SCOTUS Lets Affirmative Action Stand for Now
The Supreme Court in Fisherv. University of Texas Rule Narrowly, Allowing Affirmative Action to Stand
SCOTUS Lets Stand Affirmative Action—For Now
The Supreme Court of the United States on Monday sidestepped a sweeping ruling on affirmative action and sent the case back to the Fifth Circuit Court for further proceedings. Delivering the opinion of the Court, Justice Kennedy wrote: “The judgment of the Court of Appeals is vacated, and the case is remanded for further proceedings consistent with the opinion.” “The lower courts,” he wrote, “were too deferential to the University’s judgment upon reviewing its admission plan.” The University of Texas must provide to the reviewing court sufficient evidence that “no workable race-neutral alternative could produce the education benefits of diversity.” Therefore, race as a factor in admissions policy can still be used if diversity cannot be obtained without it.
Effectively, affirmative action was allowed to live another day but on “life-support,” so to speak. Clearly, the Court’s goal is “race neutrality,” but affirmative action was initiated to atone for minorities’ lack of knowledge and skills caused by centuries of slavery and segregation.
Crippled by nearly a century and a half of slavery and nearly 100 years of discrimination, blacks in the 1960s were still not privy to the Equal Protection Claus of the Fourteenth Amendment and, therefore, lacking in adequate knowledge and skills needed to compete with whites in schools of higher education and the workplace. President Lyndon Johnson, in his eloquent speech to the graduating class at Howard University in 1965 as quoted by Borgna Brunner on the website infoplease.com, voiced this sentiment: “You do not wipe away the scars of centuries by saying: ‘now, you are free to go where you want, do as you desire, and choose the leaders you please.’ You do not take a man who for years has been hobbled by chains, liberate him, bring him to the starting line of a race, saying ‘you are free to compete with all others,’ and still believe you have been completely fair....” Affirmative action was created to ensure that blacks and other minorities enjoy the same opportunities of promotion, salary increases, career advancement, school admission, and other opportunities that had been almost exclusive province of whites. That included making allowances for non-competitive skills and training as a temporary measure to atone for years of slavery and discrimination.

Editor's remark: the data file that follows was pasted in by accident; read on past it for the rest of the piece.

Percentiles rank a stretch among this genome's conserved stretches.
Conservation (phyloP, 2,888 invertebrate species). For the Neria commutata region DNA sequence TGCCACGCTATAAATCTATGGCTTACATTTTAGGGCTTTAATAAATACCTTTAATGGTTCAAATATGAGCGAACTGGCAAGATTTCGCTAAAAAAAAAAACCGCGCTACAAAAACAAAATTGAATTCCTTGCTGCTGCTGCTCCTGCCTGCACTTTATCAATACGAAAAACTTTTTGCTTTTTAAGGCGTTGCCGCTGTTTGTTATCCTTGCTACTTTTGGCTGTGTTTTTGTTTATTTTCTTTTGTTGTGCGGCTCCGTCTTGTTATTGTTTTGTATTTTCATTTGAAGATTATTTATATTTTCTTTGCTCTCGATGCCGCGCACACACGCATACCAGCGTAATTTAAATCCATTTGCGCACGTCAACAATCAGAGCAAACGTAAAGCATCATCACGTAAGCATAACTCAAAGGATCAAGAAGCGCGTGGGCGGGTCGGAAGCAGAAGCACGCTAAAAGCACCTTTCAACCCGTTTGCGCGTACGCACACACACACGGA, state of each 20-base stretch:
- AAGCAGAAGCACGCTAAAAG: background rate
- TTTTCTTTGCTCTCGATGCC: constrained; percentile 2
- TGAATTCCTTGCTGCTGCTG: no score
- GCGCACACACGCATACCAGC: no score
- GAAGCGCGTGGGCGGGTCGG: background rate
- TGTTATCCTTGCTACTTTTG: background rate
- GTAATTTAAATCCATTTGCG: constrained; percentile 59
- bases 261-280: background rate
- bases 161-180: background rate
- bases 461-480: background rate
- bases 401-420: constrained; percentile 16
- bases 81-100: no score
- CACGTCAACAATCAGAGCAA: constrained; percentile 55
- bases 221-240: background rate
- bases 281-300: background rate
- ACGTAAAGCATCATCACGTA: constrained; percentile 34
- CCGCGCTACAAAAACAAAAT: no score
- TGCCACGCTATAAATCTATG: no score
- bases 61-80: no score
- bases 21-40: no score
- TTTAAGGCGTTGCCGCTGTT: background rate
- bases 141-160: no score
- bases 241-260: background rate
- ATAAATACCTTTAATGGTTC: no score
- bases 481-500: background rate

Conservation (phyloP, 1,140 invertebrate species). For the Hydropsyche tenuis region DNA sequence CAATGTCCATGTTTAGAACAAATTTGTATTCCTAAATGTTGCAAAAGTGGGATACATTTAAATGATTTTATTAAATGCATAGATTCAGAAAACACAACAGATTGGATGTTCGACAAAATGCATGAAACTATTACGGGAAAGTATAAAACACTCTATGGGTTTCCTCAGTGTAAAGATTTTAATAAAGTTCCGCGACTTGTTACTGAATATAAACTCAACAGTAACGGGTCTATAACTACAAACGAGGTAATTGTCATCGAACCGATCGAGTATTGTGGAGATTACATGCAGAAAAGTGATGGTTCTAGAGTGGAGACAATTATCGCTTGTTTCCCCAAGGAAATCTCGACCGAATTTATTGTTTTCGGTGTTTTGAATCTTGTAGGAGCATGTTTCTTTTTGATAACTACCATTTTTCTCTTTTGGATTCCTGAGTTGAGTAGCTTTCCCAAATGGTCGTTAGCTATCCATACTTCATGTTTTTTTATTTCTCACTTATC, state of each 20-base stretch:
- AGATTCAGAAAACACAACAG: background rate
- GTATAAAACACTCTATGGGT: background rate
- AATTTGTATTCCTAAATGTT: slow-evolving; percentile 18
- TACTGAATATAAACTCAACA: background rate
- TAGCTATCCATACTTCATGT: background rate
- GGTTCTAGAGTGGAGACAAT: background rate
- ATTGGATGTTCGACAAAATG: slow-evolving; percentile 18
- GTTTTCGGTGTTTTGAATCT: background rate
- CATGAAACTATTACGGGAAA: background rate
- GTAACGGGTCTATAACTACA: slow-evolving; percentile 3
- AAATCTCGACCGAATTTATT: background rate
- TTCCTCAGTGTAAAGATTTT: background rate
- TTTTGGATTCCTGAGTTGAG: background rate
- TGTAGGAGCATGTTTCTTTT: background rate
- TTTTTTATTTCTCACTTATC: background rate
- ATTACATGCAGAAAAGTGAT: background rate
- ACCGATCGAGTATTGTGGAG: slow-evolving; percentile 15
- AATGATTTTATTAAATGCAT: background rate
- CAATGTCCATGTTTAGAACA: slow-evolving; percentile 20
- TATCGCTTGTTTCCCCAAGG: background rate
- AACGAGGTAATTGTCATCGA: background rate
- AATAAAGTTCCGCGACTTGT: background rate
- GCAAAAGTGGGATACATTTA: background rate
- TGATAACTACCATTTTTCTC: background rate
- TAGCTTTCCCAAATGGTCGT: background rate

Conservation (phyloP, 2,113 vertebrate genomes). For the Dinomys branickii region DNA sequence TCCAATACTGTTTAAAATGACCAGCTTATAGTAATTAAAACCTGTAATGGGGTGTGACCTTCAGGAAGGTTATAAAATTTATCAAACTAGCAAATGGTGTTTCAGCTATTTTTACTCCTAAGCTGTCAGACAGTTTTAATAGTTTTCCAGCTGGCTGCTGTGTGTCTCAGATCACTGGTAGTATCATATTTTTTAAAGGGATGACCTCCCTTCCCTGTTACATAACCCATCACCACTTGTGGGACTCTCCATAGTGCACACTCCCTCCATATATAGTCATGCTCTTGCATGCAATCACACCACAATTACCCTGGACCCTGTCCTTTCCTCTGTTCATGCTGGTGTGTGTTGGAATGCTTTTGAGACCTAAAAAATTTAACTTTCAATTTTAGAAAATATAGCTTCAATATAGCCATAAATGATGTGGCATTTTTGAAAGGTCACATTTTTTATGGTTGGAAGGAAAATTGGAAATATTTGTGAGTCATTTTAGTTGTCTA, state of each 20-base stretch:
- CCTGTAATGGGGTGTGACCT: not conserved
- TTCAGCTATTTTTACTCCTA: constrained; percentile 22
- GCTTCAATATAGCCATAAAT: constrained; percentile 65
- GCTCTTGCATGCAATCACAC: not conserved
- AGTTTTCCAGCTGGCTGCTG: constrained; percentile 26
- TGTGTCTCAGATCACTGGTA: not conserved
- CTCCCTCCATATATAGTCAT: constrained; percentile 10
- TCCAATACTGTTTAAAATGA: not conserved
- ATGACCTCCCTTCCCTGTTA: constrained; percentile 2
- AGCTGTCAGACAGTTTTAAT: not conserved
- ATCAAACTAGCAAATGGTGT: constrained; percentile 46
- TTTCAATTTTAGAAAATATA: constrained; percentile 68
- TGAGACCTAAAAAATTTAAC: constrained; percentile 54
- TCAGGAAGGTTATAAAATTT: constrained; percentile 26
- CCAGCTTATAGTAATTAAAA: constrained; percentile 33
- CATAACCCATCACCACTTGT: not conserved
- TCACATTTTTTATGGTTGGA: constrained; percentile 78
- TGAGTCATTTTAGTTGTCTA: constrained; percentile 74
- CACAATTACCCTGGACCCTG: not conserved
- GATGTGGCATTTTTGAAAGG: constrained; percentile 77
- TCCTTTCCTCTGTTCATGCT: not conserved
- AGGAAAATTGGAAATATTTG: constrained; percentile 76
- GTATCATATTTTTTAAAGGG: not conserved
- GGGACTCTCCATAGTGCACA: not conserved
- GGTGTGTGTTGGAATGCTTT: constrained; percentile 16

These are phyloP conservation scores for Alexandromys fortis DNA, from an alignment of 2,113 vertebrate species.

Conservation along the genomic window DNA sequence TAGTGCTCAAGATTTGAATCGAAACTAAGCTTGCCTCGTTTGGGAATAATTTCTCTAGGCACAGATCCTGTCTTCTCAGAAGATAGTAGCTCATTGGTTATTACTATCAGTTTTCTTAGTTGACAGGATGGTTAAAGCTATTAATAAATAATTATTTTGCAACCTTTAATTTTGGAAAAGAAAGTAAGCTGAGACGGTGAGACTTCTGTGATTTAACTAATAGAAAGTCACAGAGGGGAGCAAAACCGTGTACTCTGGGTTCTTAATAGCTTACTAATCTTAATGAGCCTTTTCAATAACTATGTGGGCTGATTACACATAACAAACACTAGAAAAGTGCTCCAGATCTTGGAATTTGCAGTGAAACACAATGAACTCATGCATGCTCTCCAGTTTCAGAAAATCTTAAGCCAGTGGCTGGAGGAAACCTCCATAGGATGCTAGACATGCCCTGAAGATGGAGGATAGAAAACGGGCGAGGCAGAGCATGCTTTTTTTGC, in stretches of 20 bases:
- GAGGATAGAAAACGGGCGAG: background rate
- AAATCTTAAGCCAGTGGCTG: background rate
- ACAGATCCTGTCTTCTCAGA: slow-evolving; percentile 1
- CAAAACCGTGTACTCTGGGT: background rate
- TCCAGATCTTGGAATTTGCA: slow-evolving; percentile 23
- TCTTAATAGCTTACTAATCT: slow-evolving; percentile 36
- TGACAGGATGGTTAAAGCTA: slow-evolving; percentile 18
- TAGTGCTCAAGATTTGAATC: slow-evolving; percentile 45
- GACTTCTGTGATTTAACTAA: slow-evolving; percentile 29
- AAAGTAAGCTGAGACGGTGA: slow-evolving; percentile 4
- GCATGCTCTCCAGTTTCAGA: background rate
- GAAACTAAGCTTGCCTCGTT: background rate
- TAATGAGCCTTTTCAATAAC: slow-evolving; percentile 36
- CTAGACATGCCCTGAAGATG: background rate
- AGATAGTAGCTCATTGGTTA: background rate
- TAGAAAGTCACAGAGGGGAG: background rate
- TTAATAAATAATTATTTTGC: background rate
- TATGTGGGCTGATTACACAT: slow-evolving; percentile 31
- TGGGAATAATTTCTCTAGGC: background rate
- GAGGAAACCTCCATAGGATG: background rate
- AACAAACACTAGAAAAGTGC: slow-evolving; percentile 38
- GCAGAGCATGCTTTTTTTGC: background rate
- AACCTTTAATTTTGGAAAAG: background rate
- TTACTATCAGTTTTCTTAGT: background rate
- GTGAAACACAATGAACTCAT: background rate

The term was first used in 1961 when President John F. Kennedy used it in Executive Order number 10925 instructing federal contractors to use “affirmation action to ensure that applicants are treated without regard to race, color, religion, sex, of national origin.” Three years later, President Lyndon B. Johnson signed into law the 1964 Civil Rights Act, extending Kennedy’s Executive Order and making virtually all employment discrimination illegal, and in 1965 issued Executive Order 11246 to enforce affirmative action policies for the first time and in 1967 amended the Order to cover discrimination on the basis of gender.
In 1969, President Richard Nixon initiated the “Philadelphia Order,” which became the most potent measure to that date to guarantee fair hiring practices in construction jobs. The Order included concrete timelines and goals for the construction industry, which was hostile to hiring blacks, to show increases in the hiring of minorities, giving rise to the term “quotas.” Nixon asserted: “We would not impose quotas, but would require federal contractors to show affirmative action to meet the goals of increasing minority employment,” as quoted by Brunner.